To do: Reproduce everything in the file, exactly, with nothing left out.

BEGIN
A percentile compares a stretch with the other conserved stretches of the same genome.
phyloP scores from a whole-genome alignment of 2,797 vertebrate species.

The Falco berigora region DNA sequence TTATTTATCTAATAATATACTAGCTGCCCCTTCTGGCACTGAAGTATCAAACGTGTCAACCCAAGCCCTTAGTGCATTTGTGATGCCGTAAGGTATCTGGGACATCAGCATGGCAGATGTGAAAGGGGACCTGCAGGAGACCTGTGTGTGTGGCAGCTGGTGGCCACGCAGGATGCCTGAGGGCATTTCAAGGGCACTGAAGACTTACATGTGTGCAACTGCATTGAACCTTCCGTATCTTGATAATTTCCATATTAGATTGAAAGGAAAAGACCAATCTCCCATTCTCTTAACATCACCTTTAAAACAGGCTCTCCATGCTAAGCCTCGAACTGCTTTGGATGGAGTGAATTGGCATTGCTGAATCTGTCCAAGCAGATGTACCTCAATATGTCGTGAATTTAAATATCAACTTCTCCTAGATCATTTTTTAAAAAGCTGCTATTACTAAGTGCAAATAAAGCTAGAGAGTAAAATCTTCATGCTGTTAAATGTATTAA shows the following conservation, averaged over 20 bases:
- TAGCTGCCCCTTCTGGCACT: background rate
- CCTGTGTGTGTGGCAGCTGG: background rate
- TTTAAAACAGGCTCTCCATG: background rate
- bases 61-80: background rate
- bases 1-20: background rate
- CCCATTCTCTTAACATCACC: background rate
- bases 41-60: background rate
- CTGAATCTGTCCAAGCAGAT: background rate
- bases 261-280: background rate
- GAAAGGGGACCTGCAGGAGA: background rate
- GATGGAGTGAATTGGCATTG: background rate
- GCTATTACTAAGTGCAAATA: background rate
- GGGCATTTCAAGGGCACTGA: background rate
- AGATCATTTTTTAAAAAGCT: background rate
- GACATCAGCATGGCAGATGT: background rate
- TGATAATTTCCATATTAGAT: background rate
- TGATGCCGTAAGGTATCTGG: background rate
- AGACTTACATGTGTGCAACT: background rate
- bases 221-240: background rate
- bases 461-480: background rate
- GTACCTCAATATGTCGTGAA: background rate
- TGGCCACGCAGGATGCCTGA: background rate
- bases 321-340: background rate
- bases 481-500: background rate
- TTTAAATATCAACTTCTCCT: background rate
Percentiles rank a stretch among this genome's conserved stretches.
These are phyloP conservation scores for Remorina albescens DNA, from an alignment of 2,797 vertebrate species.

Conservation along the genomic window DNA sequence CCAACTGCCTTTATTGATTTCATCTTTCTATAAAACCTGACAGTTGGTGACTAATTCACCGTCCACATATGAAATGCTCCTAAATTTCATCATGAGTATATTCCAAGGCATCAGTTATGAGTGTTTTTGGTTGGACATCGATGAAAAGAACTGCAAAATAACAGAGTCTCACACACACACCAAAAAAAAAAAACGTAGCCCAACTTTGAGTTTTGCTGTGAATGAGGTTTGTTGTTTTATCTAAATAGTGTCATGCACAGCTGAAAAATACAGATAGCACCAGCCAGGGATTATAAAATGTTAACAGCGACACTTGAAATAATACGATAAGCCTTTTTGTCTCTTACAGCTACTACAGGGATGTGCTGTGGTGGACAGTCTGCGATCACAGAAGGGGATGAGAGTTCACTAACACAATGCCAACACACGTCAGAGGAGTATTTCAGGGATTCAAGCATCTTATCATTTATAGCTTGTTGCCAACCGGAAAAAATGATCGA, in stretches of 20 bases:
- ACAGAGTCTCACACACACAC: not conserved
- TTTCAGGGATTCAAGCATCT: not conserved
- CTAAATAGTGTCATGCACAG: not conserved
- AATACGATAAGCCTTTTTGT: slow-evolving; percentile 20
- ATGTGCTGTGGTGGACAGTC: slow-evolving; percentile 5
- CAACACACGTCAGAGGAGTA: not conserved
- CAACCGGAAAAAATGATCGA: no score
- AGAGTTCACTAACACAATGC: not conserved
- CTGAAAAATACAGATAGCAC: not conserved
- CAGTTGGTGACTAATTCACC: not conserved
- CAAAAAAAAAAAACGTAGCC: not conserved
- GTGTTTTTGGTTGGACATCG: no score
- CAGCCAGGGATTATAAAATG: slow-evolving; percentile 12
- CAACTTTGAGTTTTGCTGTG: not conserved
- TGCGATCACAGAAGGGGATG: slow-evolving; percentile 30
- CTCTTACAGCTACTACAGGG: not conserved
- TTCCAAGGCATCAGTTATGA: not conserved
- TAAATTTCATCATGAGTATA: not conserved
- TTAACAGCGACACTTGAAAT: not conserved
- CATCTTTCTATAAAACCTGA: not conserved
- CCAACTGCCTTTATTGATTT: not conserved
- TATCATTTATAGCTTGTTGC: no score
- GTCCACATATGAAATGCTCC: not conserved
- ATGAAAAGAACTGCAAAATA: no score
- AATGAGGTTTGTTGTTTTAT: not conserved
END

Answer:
A percentile compares a stretch with the other conserved stretches of the same genome.
phyloP scores from a whole-genome alignment of 2,797 vertebrate species.

The Falco berigora region DNA sequence TTATTTATCTAATAATATACTAGCTGCCCCTTCTGGCACTGAAGTATCAAACGTGTCAACCCAAGCCCTTAGTGCATTTGTGATGCCGTAAGGTATCTGGGACATCAGCATGGCAGATGTGAAAGGGGACCTGCAGGAGACCTGTGTGTGTGGCAGCTGGTGGCCACGCAGGATGCCTGAGGGCATTTCAAGGGCACTGAAGACTTACATGTGTGCAACTGCATTGAACCTTCCGTATCTTGATAATTTCCATATTAGATTGAAAGGAAAAGACCAATCTCCCATTCTCTTAACATCACCTTTAAAACAGGCTCTCCATGCTAAGCCTCGAACTGCTTTGGATGGAGTGAATTGGCATTGCTGAATCTGTCCAAGCAGATGTACCTCAATATGTCGTGAATTTAAATATCAACTTCTCCTAGATCATTTTTTAAAAAGCTGCTATTACTAAGTGCAAATAAAGCTAGAGAGTAAAATCTTCATGCTGTTAAATGTATTAA shows the following conservation, averaged over 20 bases:
- TAGCTGCCCCTTCTGGCACT: background rate
- CCTGTGTGTGTGGCAGCTGG: background rate
- TTTAAAACAGGCTCTCCATG: background rate
- bases 61-80: background rate
- bases 1-20: background rate
- CCCATTCTCTTAACATCACC: background rate
- bases 41-60: background rate
- CTGAATCTGTCCAAGCAGAT: background rate
- bases 261-280: background rate
- GAAAGGGGACCTGCAGGAGA: background rate
- GATGGAGTGAATTGGCATTG: background rate
- GCTATTACTAAGTGCAAATA: background rate
- GGGCATTTCAAGGGCACTGA: background rate
- AGATCATTTTTTAAAAAGCT: background rate
- GACATCAGCATGGCAGATGT: background rate
- TGATAATTTCCATATTAGAT: background rate
- TGATGCCGTAAGGTATCTGG: background rate
- AGACTTACATGTGTGCAACT: background rate
- bases 221-240: background rate
- bases 461-480: background rate
- GTACCTCAATATGTCGTGAA: background rate
- TGGCCACGCAGGATGCCTGA: background rate
- bases 321-340: background rate
- bases 481-500: background rate
- TTTAAATATCAACTTCTCCT: background rate
Percentiles rank a stretch among this genome's conserved stretches.
These are phyloP conservation scores for Remorina albescens DNA, from an alignment of 2,797 vertebrate species.

Conservation along the genomic window DNA sequence CCAACTGCCTTTATTGATTTCATCTTTCTATAAAACCTGACAGTTGGTGACTAATTCACCGTCCACATATGAAATGCTCCTAAATTTCATCATGAGTATATTCCAAGGCATCAGTTATGAGTGTTTTTGGTTGGACATCGATGAAAAGAACTGCAAAATAACAGAGTCTCACACACACACCAAAAAAAAAAAACGTAGCCCAACTTTGAGTTTTGCTGTGAATGAGGTTTGTTGTTTTATCTAAATAGTGTCATGCACAGCTGAAAAATACAGATAGCACCAGCCAGGGATTATAAAATGTTAACAGCGACACTTGAAATAATACGATAAGCCTTTTTGTCTCTTACAGCTACTACAGGGATGTGCTGTGGTGGACAGTCTGCGATCACAGAAGGGGATGAGAGTTCACTAACACAATGCCAACACACGTCAGAGGAGTATTTCAGGGATTCAAGCATCTTATCATTTATAGCTTGTTGCCAACCGGAAAAAATGATCGA, in stretches of 20 bases:
- ACAGAGTCTCACACACACAC: not conserved
- TTTCAGGGATTCAAGCATCT: not conserved
- CTAAATAGTGTCATGCACAG: not conserved
- AATACGATAAGCCTTTTTGT: slow-evolving; percentile 20
- ATGTGCTGTGGTGGACAGTC: slow-evolving; percentile 5
- CAACACACGTCAGAGGAGTA: not conserved
- CAACCGGAAAAAATGATCGA: no score
- AGAGTTCACTAACACAATGC: not conserved
- CTGAAAAATACAGATAGCAC: not conserved
- CAGTTGGTGACTAATTCACC: not conserved
- CAAAAAAAAAAAACGTAGCC: not conserved
- GTGTTTTTGGTTGGACATCG: no score
- CAGCCAGGGATTATAAAATG: slow-evolving; percentile 12
- CAACTTTGAGTTTTGCTGTG: not conserved
- TGCGATCACAGAAGGGGATG: slow-evolving; percentile 30
- CTCTTACAGCTACTACAGGG: not conserved
- TTCCAAGGCATCAGTTATGA: not conserved
- TAAATTTCATCATGAGTATA: not conserved
- TTAACAGCGACACTTGAAAT: not conserved
- CATCTTTCTATAAAACCTGA: not conserved
- CCAACTGCCTTTATTGATTT: not conserved
- TATCATTTATAGCTTGTTGC: no score
- GTCCACATATGAAATGCTCC: not conserved
- ATGAAAAGAACTGCAAAATA: no score
- AATGAGGTTTGTTGTTTTAT: not conserved